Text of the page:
College of Health and Behavioral Studies

Girls Have H.E.A.R.T. program builds fitness and self-esteem


 

By: Morgan Vuknic
Creative Services Student Writer

Girls have H.E.A.R.T.

Developed in 2013 by JMU Kinesiology graduate and undergraduate students, Girls Have H.E.A.R.T. (GHH) – which stands for Healthy Eating and Running Today – is a Morrison Bruce Center program that focuses on teaching young girls how to have fun while exercising and developing a more positive self-concept.  The program, whose participants are third through fifth grade girls at Waterman Elementary School, meets every week for 10 weeks during the spring semester.  

From its inception, the program has involved JMU exercise science students as coaches and positive role models for the girls. Caroline Sanders, a JMU alumna and physical education teacher at Waterman who helps promote the program in her classes, said the girls have enjoyed being around the JMU students. Because many of the girls in the program are from middle to low income families, Sanders hopes by having students coach them, the girls can see that they could go to college someday.   

“I hope that the JMU students who are interested in working with kids take this opportunity to work with elementary school aged girls and to interact and serve as a mentor to them,” Sanders said. “The girls love it and they really look up to the JMU students. I hope [this program] is an opportunity for the girls to see what they could be doing in the future.”   

Through working with GHH, JMU students get experience in both teaching and coaching young girls about exercise and nutrition. Sarah Carson Sackett, Morrison Bruce Center Associate Director, said the program provides an opportunity to get real world experience with tailoring physical activities and health messages to a younger population.    

Junior Kinesiology major Tasha Pressler said she wanted to participate in GHH because she wanted to gain experience in working with children.   

“I’ve been in leadership roles before, but not with children,” Pressler said. “It’s been a bit of a learning curve, but it’s also been really fun. I’ve definitely learned a lot when it comes to talking with the girls and how to motivate them.”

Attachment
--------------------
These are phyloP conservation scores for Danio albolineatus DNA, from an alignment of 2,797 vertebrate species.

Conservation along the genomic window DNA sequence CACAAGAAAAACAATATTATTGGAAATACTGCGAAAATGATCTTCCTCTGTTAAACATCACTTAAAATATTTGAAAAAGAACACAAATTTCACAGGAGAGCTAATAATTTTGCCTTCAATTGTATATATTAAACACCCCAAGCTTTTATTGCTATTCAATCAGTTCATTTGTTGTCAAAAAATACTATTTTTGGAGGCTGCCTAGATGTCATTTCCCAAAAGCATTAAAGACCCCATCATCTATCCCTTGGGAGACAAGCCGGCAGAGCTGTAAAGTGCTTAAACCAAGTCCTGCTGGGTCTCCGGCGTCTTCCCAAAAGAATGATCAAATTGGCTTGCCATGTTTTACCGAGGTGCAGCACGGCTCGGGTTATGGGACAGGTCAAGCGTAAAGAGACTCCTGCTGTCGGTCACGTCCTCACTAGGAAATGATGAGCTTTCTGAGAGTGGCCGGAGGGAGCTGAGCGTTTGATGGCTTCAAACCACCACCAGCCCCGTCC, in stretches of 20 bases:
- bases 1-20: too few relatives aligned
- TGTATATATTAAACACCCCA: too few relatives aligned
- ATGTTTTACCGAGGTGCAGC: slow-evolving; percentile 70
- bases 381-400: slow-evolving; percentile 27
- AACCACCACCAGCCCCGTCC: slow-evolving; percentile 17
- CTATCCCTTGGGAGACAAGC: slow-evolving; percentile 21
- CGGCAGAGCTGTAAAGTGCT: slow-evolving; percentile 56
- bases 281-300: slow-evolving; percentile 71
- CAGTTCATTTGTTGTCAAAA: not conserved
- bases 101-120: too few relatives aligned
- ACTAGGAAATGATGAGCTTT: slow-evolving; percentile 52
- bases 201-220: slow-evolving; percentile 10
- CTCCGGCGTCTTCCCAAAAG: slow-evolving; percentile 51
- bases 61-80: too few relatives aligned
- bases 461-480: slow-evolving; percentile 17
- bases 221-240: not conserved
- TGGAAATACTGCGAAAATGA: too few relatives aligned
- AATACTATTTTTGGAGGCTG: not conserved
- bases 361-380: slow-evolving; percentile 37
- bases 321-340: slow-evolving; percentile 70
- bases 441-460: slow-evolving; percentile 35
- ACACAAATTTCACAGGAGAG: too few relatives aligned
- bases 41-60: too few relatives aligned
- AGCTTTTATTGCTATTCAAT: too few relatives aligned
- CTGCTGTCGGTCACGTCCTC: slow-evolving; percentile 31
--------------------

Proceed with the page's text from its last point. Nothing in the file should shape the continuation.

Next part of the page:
Senior Kinesiology major Cory Billings also assists with GHH. While learning how to coach third to fifth grade girls has been a new challenge for him, he said it’s been worth it to see how the girls have progressed since the start of the program.   

“At first it was difficult to get all the girls to run because they weren’t all enthusiastic about it,” Billings said. “But they’ve made a lot of progress. They’ve made it from barely being able to do a couple of laps to running a mile.”  

GHH focuses on encouraging these young girls to become better runners and more confident individuals through workouts and active games. Carson Sackett said this program comes from a desire to focus on enhancing physical activity and wellness in girls. This mission is what guides the Center and all of its programs since lower physical activity rates and related health outcomes are still more commonly seen in females across most of the lifespan.

“There’s still a gender discrepancy in physical activity,” Carson Sackett said. “The sports environment has changed due to policies like Title IX, but we’re still seeing lagging rates in physical activity in females.”   

The main goal of GHH is that the participants have fun with it and come to see themselves as active people. Carson Sackett said they're not training for a competitive 5 or 10K, so the girls can enjoy getting physical activity in a low stress environment. She said she wants to help make running an engaging activity for the girls because it’s fun and something that inspires the thought “if I can do this, I can do lots of exciting and challenging things.”  

Because part of the program aims to enhance the self-esteem of its participants, Sanders said during her classes she tries to teach the girls about values like growth. She said it’s important for these girls to know how to exercise and eat right but it’s also important for them to get into a growth mindset and realize their own potential.    

“Part of GHH is persistence and being a team player,” Sanders said. “So, they’re learning more than how to eat right and how to move their body, they’re learning how to be a kind friend, how to lift each other up and how to be courageous.”  

Along with JMU undergraduate students, Graduate Student Director of the Morrison Bruce Center Catie Cavallaro helps run GHH. She said one of her favorite parts of the program has been being able to teach the girls about both the mental and physical side of running.  

Cavallaro tries to present running to the girls as something that can be fun and not something they should dread. Through lessons about self-esteem, she said she tries to teach the girls about how running has mental benefits as much as it does physical ones.  

“We help the girls create team building skills and we help them learn self-confidence lessons,” Cavallaro said. We teach them about positive self-talk and how to rephrase negative thoughts. I think overall [GHH] is affecting the girls physically through improving their cardio and endurance as well as mentally toughening them.”  


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Published: Thursday, April 28, 2022

Last Updated: Tuesday, May 10, 2022

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